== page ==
Pop singer and TV presenter Olly Murs has opened up about seeking therapy to help him cope with anxiety.

Olly was targeted by online trolls after making a mistake during a live television broadcast of the X Factor in 2015.

He said the incident haunted him for a couple of years before coming to a head when he took on a role on the talent show The Voice.

Olly said: “At first I was like: ‘Yes, come on!’ And then a negative thought came in: ‘Why am I doing this? I can’t do it. What if I go and say something bad again on TV? What if I make a mistake?’ So many what ifs.

“And I made myself ill, literally ill. Sick with worry and anxiety to the point where I was home for three or four days with sweats, headaches, and I never get ill. I felt really tired and lethargic and hot and my heart was, I was having panic attacks.

“I was overthinking everything and my whole brain was a blur of negativity. Anything bad that could have happened on The Voice had already happened in my head: ‘I’m not going to be able to do this, I’m gonna freeze when they ask me a question, I’m not going to be able to say what I feel. What am I doing?’”

Talk about mental health

Olly turned to counselling for help, and says it helped him cope with his feelings. And now he hopes that his experiences can help other people to talk about their own mental health.

“I went and saw someone,” he told the Sun’s Fabulous Magazine. “And it was weird because as soon as I came out of that meeting I felt better. So I went and saw her again and came out feeling amazing. Then I went and did The Voice and smashed it.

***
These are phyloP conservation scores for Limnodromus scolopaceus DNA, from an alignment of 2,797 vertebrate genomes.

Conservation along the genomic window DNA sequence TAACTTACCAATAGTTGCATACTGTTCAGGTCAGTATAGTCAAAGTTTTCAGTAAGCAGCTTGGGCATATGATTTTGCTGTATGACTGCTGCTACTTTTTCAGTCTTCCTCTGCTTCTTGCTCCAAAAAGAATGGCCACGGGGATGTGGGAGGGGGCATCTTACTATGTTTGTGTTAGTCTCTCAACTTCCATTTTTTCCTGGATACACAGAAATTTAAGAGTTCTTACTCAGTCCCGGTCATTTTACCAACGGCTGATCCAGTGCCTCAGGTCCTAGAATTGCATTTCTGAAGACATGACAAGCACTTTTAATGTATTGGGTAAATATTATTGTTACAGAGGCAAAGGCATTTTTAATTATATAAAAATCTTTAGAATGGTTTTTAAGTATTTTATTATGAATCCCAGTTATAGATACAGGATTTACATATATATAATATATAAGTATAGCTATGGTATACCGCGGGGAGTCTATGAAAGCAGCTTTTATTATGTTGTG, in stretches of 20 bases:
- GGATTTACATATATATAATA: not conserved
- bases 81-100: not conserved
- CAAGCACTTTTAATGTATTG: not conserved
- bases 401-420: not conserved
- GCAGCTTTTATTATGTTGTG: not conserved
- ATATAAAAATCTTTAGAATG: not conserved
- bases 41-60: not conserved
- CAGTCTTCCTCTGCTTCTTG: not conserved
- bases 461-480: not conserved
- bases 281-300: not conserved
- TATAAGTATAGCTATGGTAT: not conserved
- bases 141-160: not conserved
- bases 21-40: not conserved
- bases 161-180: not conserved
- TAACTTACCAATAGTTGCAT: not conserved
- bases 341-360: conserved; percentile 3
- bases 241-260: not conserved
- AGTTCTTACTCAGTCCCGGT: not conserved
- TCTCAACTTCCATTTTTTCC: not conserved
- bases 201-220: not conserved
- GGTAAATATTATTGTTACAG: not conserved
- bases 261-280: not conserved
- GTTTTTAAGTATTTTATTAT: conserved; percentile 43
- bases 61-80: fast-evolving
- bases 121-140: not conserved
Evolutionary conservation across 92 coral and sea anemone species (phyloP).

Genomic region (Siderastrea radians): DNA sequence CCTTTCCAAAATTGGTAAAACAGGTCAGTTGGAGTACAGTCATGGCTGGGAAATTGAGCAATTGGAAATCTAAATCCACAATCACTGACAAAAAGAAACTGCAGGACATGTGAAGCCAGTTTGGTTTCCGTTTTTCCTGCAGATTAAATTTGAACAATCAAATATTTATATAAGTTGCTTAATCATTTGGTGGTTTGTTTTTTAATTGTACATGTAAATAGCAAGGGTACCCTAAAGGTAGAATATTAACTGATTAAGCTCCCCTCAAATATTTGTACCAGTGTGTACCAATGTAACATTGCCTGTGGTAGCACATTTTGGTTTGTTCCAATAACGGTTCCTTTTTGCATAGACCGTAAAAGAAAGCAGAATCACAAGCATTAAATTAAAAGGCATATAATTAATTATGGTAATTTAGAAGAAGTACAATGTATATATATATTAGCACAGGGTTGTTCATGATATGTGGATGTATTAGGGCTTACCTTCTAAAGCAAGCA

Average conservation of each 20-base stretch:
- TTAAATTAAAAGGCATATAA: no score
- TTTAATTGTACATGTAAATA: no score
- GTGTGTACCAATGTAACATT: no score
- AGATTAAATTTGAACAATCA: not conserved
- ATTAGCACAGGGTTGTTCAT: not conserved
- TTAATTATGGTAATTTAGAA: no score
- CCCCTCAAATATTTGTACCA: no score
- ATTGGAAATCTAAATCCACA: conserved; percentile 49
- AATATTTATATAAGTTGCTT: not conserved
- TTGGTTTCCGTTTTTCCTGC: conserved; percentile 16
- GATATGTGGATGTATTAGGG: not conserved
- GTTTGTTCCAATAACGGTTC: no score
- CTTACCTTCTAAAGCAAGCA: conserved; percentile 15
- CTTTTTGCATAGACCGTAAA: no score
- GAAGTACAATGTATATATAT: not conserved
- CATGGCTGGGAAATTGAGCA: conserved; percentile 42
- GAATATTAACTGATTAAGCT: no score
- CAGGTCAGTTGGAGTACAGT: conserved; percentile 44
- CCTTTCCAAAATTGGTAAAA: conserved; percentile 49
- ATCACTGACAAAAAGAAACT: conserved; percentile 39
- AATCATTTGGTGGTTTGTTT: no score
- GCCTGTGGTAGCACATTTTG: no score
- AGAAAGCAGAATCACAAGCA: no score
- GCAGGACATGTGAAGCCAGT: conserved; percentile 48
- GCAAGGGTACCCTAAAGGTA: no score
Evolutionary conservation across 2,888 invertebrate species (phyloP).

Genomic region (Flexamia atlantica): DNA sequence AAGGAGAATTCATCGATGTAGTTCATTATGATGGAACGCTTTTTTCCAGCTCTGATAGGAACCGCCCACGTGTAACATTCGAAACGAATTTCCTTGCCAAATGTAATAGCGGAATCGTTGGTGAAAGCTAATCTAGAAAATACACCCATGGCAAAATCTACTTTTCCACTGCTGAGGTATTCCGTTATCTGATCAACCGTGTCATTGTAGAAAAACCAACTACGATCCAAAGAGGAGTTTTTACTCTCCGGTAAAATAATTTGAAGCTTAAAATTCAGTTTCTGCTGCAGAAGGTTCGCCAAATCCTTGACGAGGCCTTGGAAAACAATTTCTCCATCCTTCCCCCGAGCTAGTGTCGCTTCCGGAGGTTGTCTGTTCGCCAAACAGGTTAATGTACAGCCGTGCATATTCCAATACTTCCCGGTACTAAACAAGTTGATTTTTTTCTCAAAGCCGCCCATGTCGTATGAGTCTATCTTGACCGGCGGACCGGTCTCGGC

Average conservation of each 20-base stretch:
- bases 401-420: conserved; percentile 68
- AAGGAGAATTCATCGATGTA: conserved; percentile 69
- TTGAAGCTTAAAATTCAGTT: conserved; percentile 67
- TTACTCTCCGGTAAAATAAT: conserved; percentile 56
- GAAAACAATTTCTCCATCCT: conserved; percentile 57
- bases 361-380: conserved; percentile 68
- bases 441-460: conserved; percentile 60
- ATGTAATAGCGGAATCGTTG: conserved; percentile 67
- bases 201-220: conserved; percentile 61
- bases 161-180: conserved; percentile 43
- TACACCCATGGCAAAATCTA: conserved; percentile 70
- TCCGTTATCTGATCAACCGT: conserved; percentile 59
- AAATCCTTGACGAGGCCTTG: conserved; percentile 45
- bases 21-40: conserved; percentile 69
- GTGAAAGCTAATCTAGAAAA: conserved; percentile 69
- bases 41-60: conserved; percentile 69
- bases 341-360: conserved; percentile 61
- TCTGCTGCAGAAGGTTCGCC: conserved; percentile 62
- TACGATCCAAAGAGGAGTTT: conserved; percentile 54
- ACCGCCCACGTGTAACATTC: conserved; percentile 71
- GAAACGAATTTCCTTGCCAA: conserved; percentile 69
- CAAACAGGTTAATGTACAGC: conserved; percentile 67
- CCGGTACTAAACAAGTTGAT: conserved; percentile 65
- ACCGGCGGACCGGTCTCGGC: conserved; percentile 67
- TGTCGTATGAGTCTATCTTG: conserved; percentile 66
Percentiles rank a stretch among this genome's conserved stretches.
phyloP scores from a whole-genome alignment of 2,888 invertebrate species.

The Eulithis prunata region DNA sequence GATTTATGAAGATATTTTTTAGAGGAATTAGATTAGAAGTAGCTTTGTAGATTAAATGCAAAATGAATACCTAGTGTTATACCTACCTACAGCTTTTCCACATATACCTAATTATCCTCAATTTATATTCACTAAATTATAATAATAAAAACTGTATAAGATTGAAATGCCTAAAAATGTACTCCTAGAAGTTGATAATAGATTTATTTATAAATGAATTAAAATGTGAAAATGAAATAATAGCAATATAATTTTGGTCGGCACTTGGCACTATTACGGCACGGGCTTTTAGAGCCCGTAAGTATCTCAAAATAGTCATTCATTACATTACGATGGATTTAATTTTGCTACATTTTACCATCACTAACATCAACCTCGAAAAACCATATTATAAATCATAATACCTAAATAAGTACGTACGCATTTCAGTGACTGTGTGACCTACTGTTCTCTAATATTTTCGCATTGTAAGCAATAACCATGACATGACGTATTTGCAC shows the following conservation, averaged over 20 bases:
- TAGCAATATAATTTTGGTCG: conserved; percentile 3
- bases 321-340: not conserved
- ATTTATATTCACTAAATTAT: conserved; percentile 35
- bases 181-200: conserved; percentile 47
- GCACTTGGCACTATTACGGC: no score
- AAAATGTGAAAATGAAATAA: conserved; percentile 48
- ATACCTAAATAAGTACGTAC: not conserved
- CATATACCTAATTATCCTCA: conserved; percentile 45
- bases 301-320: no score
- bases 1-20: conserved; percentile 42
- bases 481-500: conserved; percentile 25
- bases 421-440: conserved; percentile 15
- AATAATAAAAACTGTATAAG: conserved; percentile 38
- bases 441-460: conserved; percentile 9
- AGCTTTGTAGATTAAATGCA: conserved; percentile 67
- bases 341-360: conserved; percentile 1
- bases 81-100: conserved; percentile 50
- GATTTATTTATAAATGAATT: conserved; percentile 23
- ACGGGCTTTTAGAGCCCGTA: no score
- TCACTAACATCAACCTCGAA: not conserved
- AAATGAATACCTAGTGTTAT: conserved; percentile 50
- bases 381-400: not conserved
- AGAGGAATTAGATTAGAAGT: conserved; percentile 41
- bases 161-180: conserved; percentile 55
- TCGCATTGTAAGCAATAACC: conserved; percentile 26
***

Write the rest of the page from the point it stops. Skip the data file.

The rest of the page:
“And it was all about that [X Factor] mistake. I kept thinking: ‘I’m gonna do it again,’ and so it became easier for me to say no to things, to turn stuff down.

“I only had those couple of sessions but it helped me understand why I was feeling like that, and traced it all the way back to 2015. I’d parked it instead of dealing with it.”

He added: “That was my moment and I’ve no shame in the fact that I got help. I’m happy to talk about it because it affected me and I’m the most super-confident performer there is.

“I know there are a lot of people who go through a lot worse than me. What I’m trying to say to anyone reading this is don’t be afraid to talk about it.

“Will this happen again at some point in my life? Most likely, and I’ll deal with it again. At least I know now and I can recognise it and I’m not scared to talk to someone.”

If you want to seek advice or help about anxiety you can search our directory to find a BACP counsellor.